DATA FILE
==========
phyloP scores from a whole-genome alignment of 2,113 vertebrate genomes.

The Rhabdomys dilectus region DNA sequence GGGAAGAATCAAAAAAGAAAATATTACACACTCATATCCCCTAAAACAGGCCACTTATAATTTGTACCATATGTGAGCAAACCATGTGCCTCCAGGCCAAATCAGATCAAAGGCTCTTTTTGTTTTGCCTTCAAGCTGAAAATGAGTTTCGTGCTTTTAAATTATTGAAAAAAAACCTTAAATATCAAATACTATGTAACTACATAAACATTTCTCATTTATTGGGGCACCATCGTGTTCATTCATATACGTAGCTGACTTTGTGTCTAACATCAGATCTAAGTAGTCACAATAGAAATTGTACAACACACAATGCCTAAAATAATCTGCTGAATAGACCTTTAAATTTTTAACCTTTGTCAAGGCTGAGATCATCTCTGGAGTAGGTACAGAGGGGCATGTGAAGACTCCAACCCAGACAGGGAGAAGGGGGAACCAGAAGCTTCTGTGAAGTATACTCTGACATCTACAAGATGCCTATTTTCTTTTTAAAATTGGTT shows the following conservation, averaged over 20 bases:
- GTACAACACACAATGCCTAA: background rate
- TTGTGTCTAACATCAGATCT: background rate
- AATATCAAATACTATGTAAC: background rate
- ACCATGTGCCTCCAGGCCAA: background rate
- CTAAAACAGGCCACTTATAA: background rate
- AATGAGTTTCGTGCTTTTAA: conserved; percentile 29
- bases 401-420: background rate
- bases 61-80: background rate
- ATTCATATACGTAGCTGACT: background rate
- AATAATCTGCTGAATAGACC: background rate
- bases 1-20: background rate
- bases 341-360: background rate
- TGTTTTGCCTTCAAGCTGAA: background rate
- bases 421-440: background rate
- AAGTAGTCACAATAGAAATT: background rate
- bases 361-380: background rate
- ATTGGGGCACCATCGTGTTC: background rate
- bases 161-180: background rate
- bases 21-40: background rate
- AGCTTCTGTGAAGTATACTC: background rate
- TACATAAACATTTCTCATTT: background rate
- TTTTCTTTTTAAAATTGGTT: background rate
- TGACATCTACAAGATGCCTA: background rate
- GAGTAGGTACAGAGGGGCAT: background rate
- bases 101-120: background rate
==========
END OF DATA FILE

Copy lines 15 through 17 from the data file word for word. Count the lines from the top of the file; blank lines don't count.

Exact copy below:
- TGTTTTGCCTTCAAGCTGAA: background rate
- bases 421-440: background rate
- AAGTAGTCACAATAGAAATT: background rate